Worth Remembering ... You establish some objectives for them, provide some incentive, and try not to direct the detailed way in which they do their work. – David Packard

Here are 8 easy steps to delegating more effectively:

1 – Decide what you want to delegate: You need to be very clear on what task they are going to do and make sure you give them all the tools they’ll need to be able to perform that task.

2 – Decide who you are going to delegate to: Who is capable, and more importantly, who is willing to take on more responsibility?

3 – Create a “Teachable Moment”: Demonstrate the task – then have them perform the task while you observe – and once you think they can do the task satisfactorily – have them do it one more time for good measure.

4 – Ask questions to ensure that learning has taken place: You need to ask some good open-ended and closed questions to make sure they know what needs to be done. Be sure to give them the opportunity to ask questions too.

5 – Monitor their performance: Follow-up, follow-up, follow-up. Make it a point to check-in on the person shortly after leaving them on their own, just to make sure they are performing the task satisfactorily.

6 – Keep the lines of communication open: Let them know you are there to help – if and when – they want it. Resist the urge to micro-manage.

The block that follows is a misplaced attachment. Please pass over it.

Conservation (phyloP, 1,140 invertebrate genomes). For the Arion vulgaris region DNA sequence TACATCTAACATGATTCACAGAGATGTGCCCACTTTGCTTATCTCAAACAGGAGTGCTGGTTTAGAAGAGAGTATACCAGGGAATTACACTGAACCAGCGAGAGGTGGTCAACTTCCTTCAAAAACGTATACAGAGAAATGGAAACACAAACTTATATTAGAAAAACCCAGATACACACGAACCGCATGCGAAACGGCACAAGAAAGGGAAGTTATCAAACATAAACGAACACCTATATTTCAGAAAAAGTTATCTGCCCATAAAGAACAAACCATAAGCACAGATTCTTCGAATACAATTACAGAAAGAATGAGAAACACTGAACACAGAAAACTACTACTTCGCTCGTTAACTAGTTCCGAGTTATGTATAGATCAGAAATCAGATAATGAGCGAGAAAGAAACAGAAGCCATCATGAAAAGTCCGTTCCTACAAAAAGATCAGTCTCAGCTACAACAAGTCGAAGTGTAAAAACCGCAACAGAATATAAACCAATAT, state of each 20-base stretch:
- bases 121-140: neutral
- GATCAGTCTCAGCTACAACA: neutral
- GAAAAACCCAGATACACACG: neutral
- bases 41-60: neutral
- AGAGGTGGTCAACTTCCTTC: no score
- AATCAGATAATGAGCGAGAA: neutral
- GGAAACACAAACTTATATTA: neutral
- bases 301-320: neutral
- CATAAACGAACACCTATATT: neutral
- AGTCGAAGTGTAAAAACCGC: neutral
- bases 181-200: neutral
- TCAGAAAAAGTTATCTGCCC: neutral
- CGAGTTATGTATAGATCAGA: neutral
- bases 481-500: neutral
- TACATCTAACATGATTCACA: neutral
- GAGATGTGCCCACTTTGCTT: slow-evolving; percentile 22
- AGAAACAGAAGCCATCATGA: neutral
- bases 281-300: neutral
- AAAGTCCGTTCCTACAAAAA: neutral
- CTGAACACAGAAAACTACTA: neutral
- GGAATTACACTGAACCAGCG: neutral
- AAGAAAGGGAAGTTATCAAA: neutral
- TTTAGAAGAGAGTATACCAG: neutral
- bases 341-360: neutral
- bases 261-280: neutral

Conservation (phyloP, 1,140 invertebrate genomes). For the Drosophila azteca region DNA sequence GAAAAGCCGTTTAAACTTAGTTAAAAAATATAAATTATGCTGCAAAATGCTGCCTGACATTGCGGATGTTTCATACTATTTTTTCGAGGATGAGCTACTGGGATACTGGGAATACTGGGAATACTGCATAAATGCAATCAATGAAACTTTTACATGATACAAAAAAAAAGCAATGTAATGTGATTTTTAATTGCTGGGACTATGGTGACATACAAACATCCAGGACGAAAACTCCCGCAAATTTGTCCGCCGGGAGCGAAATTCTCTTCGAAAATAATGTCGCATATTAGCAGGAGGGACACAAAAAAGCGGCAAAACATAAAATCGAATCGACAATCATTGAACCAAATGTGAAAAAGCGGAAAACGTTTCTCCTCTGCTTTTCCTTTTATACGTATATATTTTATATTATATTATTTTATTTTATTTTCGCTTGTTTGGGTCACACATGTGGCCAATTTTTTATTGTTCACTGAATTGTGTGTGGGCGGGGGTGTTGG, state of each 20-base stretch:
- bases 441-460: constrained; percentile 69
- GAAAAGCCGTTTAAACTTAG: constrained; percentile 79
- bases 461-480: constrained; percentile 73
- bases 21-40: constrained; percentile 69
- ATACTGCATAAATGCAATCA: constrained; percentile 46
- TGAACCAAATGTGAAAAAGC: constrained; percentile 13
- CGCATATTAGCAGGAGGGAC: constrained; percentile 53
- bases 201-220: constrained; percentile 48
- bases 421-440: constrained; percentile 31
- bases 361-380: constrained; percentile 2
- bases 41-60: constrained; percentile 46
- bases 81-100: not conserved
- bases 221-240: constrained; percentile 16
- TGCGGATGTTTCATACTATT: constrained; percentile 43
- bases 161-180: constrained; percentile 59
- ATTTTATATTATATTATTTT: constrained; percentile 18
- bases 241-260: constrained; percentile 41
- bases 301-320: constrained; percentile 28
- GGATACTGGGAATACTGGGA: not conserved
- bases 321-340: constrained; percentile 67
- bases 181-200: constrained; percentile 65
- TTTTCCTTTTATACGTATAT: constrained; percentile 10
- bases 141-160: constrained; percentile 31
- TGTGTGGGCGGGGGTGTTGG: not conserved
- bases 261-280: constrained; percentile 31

7 – Hold the person accountable for the results: Standards, like quality, are not open for debate. You must hold people accountable for the results and not accept anything that doesn’t meet your standard. If they think they can get away with less than satisfactory work – then they will.

8 – Praise performance: Recognize what has been accomplished and be quick to offer praise for a job done well.

It’s important that you show trust and confidence in your people. The best way to do that is to get out of their way and let them do it. Results are what’s important, not how they go about doing it. Allow them to put their own personal stamp on it.

Copyright 2016 (c) Brian Smith – Reformed Control Freak. Not to be reproduced without permission. To find out more about Brian and what he can do for you and your organization visit https://briansmithpld.com